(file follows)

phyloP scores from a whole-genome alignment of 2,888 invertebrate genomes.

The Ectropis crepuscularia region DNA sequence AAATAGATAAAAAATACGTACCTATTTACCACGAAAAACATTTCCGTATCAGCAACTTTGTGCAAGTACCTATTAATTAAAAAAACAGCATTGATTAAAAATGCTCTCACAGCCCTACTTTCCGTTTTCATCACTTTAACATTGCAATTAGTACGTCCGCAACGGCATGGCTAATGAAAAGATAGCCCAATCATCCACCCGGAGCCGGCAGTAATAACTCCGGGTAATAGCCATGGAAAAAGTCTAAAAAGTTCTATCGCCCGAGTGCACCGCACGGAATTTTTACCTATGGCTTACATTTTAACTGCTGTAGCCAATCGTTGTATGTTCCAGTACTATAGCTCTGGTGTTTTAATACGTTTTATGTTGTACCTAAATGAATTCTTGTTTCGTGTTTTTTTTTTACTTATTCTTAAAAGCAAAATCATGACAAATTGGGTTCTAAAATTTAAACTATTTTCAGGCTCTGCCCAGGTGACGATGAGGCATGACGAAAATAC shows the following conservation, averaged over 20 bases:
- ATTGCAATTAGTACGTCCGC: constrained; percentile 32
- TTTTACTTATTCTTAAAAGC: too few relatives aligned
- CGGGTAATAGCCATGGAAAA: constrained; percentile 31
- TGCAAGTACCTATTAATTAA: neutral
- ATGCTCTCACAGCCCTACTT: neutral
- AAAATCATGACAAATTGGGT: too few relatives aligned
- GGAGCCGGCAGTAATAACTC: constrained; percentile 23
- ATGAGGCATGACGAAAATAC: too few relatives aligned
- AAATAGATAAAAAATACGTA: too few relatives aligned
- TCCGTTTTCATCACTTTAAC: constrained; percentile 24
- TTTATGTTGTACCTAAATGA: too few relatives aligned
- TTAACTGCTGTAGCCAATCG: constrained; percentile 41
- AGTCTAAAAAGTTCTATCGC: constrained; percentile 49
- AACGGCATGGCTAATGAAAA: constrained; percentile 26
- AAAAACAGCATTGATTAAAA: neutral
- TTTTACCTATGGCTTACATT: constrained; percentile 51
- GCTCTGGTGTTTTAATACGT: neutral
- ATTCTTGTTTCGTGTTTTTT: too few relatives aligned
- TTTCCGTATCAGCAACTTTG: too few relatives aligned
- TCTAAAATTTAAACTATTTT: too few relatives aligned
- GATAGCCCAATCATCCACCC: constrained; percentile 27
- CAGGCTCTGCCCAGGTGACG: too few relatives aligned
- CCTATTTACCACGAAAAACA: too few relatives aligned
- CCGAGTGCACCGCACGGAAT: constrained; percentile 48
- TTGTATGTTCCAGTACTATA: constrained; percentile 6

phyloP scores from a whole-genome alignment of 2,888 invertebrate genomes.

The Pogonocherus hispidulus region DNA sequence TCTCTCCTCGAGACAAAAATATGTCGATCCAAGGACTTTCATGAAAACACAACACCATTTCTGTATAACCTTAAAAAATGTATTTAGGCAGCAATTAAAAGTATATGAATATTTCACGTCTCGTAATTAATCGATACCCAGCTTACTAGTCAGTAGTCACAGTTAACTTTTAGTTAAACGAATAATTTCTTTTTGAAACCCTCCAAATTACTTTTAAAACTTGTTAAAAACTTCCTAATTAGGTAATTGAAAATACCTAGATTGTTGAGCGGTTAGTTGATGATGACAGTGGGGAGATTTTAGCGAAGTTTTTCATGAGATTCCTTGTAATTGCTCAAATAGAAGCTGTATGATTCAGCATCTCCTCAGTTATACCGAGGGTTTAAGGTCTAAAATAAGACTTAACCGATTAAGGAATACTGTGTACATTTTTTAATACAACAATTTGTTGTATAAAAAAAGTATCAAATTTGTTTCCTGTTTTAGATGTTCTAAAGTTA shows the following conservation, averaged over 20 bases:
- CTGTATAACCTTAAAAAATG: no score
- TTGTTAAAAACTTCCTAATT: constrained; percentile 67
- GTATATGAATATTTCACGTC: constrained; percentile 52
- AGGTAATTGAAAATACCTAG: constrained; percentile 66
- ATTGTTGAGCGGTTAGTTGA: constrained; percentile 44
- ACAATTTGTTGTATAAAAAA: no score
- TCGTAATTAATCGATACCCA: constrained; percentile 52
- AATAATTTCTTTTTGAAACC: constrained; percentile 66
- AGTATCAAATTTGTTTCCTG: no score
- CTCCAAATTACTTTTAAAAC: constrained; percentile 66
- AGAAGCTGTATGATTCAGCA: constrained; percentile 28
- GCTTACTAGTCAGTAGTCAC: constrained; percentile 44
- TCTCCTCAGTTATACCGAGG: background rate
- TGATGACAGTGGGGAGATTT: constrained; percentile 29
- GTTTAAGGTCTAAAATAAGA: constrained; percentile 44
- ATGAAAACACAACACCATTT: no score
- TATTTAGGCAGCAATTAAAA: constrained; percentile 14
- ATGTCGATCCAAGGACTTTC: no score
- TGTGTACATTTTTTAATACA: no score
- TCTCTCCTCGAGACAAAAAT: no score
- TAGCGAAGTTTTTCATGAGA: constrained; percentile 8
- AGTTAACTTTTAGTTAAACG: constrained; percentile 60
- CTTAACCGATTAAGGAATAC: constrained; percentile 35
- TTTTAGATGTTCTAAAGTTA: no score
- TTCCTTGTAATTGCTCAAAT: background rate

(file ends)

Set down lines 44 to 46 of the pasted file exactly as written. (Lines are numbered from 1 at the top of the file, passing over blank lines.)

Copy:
- GTTTAAGGTCTAAAATAAGA: constrained; percentile 44
- ATGAAAACACAACACCATTT: no score
- TATTTAGGCAGCAATTAAAA: constrained; percentile 14